Each painting functions as a lightening conductor that flashes on the eye to establish an initial spark of mental place or space. In charting the relationship between the maker's intention and the observer's eye, leaving out perhaps artificially, the maker's continual presence, it is possible if a little simplistic, to draw a triangle with a sawn-off third point. That flat point is the picture plane itself. The artist here feeds in so much that an accumulation of intention over time, extends out at a diffuse angle to the viewer, just as head lights expand and extend their glow into the night.

Although it is always difficult and sometimes facetious to write about colour it is nonetheless possible to grasp at associations thrown out by it. As the eye passes through the pink centre in Neon Door, the atmosphere is really quite luxurious and shows that despite spare and simple reference, the subsequent pay-off carries the richness of an 18th century interior. Robertson states that despite a great attraction to minimal art she cannot consider herself a minimal artist. Neon Door carries all the architectural and cultural reference of centuries, an atmosphere that is a million miles away from spare singularity. It is instead as if the painting represents a still of a moving picture; a sequence of slides illustrating movement held forever.

Carol Robertson Pearl Sunrise 2000
Pearl Sunrise 2000

Reverberating aesthetic intentions allow an even glow and the artist is light with her titles, in recognition, it seems, of that moment of looking. Grey Light suggests the movements in between the edge and beyond. The reds of Red Night and Iota carry the weight and depth of paint placed over and across, and the colour takes many layers of change to establish itself, echoing from within the surface and producing the strange effect of the moon on a very cold night. Obviously any combination of mental and visual play resides, as well, in the ready-made collective consciousness of past painting and place.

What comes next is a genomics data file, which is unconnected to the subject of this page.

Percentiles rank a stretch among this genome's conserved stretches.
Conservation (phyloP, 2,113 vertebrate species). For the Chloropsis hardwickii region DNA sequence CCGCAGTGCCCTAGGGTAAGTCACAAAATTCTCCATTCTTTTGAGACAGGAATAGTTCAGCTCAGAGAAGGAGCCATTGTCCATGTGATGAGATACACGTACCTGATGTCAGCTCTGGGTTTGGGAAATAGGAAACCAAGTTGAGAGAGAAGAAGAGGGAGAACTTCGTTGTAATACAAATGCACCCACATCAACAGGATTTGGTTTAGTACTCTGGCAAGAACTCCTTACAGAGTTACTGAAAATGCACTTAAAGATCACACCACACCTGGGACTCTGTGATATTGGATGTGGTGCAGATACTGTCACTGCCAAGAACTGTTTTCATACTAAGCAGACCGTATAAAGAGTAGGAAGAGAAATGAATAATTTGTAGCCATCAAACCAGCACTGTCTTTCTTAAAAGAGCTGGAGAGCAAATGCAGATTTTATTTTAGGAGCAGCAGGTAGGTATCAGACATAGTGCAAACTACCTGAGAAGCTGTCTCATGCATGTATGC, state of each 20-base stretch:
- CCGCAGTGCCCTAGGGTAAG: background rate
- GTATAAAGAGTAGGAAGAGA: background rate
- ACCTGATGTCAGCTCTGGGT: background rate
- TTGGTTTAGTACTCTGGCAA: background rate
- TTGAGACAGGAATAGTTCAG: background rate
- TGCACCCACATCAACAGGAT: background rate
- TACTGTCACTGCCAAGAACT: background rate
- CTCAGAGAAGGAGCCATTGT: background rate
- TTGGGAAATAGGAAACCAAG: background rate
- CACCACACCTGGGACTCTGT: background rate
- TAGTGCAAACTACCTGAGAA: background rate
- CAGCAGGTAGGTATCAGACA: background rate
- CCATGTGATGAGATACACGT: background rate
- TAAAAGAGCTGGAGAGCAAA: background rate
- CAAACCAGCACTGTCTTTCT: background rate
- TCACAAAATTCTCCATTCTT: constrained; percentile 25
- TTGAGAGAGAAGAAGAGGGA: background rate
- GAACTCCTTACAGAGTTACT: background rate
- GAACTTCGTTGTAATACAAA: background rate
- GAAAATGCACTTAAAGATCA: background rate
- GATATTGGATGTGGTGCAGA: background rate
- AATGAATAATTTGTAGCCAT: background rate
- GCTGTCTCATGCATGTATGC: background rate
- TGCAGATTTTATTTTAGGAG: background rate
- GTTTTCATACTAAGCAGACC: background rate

Layers build up to make a convincing and intelligent base with the opaque authority of genuine Japanese lacquer. To carry a simplistic Oriental theme further it is good to think of the painting as the artist's working skin. Robertson works with drawing and with paint inside the contained edge until certain points become pressure points. This touching intensity, very sharp and almost painful at moments, takes the experience way past entertainment to a heightened pitch. Some points are more tender and sensitive than others. The very place at which one colour meets another is never passive but worked to a pitch by the artist to release or increase tension

The relationship between words and painting will always be problematic. Titles vary in function: these titles recognise a variety of functions, some descriptive and some not. The eye recognises the edge, the 'all over'; the moment is distilled and yet extended. The paintings insist on providing a strange sense of promise; there is an inevitable equality in looking, a basic democracy in the search for emotional space.

Text © Sacha Craddock 2000
Images © Carol Robertson 2000

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© 2017 Carol Robertson